"Our successes in 2011 highlight our leadership in the offshore energy business, the fastest-growing market segment in wind power," said Felix Ferlemann, CEO of the Wind Power Division at Siemens Energy. "Our new gearless wind turbine, with a capacity of six megawatts, means that we are very well equipped for large offshore projects, especially in Germany and the UK. We assume that our machine will become the industry standard."
Within just five years, about 20 percent of the entire wind power market is expected to be supplied by offshore wind farms. In Europe alone, Siemens expects offshore wind energy to reach an installed capacity of more than 80 GW by 2030 – equivalent to something more than half the capacity of the entire fleet of renewable and conventional power plants currently installed in Germany.
In 2011, in addition to the Amrumbank West job in Germany, Siemens was also awarded the Borkum Riffgrund and Meerwind Süd / Ost projects. In Great Britain, the company will be building the West of Duddon Sands and Teesside offshore wind power plants. The first order from China, for a 50-megawatt project, has given Siemens a breakthrough into the offshore wind power market there. Offshore wind power is gaining momentum in the USA as well: here Siemens is a preferred supplier for the Cape Wind and Block Island projects.
Siemens will install a total of 80 wind turbines, each with a capacity of 3.6 megawatts, for the Amrumbank West offshore wind farm between the islands of Helgoland and Amrum in the North Sea. It will also commission them and provide maintenance, initially for five years. The island of Helgoland will act as the service base.
Siemens and Shanghai Electric just recently announced the formation of two joint ventures for the Chinese wind power market. China is now the world’s largest market for wind farm plants. The country has immense potential for the use of wind power both onshore and offshore, especially along the southeast coast.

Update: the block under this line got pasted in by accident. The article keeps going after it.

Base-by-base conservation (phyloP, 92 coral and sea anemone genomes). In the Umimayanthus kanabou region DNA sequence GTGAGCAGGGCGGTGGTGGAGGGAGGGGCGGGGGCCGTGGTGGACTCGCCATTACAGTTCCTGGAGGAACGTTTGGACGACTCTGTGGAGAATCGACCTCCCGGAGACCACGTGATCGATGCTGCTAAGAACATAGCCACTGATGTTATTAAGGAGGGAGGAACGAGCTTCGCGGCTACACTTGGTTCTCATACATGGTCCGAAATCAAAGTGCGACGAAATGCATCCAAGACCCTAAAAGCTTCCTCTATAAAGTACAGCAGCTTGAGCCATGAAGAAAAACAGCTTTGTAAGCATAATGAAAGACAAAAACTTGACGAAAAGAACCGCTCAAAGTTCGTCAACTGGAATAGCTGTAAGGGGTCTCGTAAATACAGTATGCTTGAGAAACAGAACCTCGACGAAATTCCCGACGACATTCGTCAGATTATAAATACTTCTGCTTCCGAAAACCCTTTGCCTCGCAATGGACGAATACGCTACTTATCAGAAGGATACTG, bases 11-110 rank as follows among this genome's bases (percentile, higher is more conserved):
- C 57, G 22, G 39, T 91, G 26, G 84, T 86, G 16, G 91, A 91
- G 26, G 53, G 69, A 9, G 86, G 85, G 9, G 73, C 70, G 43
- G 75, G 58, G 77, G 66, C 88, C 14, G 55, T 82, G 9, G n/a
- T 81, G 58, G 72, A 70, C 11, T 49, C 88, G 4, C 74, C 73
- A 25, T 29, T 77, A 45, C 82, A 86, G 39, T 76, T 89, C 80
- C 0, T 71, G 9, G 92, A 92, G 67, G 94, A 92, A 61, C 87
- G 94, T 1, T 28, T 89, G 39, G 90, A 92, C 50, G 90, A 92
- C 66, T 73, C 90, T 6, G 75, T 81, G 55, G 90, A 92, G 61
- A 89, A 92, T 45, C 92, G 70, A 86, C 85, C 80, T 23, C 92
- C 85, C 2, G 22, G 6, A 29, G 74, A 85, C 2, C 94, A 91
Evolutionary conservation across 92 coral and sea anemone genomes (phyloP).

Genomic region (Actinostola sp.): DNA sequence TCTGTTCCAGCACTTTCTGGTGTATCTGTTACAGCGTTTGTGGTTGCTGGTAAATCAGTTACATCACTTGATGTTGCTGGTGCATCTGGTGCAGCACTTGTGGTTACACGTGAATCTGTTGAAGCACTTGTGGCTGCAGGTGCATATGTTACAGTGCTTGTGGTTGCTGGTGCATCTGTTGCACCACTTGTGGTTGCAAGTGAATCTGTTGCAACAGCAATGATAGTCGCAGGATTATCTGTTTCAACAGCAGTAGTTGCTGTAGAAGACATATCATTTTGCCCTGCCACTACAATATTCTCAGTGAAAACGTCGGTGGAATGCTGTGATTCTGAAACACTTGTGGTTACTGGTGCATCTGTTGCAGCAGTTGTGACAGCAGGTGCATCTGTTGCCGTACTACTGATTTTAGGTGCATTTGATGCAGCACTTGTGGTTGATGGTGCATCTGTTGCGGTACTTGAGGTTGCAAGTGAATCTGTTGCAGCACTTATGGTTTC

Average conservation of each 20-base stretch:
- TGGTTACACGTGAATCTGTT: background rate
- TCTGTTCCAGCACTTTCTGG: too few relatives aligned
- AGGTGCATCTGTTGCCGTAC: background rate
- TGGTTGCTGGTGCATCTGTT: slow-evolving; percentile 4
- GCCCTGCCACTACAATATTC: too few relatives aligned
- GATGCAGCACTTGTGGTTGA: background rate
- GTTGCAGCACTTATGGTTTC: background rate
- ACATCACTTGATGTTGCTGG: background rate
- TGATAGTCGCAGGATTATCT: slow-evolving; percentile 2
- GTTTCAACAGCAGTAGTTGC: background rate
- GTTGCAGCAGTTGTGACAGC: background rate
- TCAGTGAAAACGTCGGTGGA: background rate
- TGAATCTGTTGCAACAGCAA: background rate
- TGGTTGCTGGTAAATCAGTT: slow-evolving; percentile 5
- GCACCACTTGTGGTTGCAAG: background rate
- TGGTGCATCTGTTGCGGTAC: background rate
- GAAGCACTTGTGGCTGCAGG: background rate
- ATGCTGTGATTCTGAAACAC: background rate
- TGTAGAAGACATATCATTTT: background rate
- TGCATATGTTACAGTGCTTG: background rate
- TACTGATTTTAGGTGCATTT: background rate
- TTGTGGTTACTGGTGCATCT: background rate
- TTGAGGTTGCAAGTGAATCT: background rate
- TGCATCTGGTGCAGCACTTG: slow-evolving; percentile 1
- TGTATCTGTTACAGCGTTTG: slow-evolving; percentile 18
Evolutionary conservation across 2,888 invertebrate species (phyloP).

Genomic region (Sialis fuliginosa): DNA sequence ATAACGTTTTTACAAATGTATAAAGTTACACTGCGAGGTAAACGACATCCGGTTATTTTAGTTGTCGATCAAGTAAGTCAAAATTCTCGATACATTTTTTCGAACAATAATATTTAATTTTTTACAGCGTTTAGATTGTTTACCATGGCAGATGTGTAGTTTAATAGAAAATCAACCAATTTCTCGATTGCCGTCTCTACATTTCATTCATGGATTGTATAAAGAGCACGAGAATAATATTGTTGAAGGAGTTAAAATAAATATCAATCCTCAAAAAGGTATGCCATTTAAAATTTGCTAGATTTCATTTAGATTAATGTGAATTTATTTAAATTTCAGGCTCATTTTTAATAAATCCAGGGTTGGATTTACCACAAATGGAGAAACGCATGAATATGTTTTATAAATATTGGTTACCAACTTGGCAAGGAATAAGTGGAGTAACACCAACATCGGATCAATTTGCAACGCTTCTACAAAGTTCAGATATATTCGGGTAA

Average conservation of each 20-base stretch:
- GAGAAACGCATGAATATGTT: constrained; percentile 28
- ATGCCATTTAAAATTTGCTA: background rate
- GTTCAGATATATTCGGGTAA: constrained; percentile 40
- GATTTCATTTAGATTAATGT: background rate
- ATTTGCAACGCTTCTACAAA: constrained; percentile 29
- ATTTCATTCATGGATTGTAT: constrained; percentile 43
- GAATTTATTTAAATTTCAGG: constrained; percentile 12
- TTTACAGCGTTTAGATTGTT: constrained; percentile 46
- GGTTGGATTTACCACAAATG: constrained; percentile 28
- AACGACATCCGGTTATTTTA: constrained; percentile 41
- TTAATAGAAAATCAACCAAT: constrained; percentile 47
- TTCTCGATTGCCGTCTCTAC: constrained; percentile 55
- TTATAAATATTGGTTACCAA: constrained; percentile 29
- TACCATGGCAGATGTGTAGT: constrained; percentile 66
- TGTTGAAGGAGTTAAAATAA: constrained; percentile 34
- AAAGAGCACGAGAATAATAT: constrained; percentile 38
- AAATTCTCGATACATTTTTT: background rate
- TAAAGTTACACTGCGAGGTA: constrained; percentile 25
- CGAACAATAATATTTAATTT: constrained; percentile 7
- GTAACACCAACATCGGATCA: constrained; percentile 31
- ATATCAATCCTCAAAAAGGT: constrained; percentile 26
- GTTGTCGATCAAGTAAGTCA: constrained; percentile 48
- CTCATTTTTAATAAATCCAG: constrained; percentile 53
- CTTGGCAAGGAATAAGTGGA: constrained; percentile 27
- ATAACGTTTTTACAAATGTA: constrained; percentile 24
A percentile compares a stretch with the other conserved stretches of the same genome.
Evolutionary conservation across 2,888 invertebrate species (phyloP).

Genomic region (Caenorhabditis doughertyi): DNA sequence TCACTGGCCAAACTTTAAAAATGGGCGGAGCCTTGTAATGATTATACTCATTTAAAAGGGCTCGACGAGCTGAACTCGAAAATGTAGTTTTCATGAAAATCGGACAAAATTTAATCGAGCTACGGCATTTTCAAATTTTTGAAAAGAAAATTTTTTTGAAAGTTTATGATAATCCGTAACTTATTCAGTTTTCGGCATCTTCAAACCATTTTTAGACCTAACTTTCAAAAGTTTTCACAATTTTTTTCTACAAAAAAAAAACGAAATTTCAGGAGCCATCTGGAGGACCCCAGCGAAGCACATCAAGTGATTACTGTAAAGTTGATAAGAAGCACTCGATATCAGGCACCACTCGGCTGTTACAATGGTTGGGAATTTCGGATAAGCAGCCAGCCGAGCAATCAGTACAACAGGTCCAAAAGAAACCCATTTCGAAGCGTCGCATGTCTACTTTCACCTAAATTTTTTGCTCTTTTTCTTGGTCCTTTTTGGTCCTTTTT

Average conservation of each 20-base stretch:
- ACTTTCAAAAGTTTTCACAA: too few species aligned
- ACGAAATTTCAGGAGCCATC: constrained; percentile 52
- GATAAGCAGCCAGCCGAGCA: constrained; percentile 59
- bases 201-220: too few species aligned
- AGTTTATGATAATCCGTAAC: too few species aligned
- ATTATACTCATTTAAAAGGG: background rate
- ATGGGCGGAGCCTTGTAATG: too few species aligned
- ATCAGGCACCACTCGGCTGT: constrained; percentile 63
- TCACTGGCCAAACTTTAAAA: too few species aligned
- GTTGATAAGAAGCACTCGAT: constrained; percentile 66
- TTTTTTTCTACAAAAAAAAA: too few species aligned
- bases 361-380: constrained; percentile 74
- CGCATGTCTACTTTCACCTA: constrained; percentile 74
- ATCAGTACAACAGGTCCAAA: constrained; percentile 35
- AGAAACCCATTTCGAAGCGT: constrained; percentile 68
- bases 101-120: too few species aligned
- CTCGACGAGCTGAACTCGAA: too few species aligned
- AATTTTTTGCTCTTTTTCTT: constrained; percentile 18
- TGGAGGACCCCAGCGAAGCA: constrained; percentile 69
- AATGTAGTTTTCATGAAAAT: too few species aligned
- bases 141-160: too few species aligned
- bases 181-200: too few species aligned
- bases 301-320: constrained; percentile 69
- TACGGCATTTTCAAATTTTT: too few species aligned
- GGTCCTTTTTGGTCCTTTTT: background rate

Besides further internationalization, Siemens is also counting on new products like the gearless 6-megawatt wind turbine. As production and logistics industrialize further, the cost of electricity generated from the wind will continue to go down. For example, turbine nacelles are being produced on an up-to-date production line, and automated rotor blade production will be the next step. With the investment in A2Sea, a company specialized in services to install wind turbines offshore, Siemens is continuing to further industrialize offshore logistics. Optimized ships will help shorten wind turbine installation times, and thus reduce the cost of offshore wind power still further.
Siemens can already look back on 20 years of experience in offshore wind power. The company has installed a total of more than 700 wind turbines in European waters, with a total capacity of more than 2 GW. Siemens currently has orders on hand for more than 1,100 offshore turbines, with a total capacity of more than 4 GW.
Wind turbines are part of Siemens’ Environmental Portfolio. In fiscal 2011, revenue from the Portfolio totaled about €30 billion, making Siemens one of the world’s largest suppliers of ecofriendly technologies. In the same period, Siemens’ products and solutions enabled customers to reduce their carbon dioxide (CO2) emissions by nearly 320 million tons, an amount equal to the total annual CO2 emissions of Berlin, Delhi, Hong Kong, Istanbul, London, New York, Singapore and Tokyo.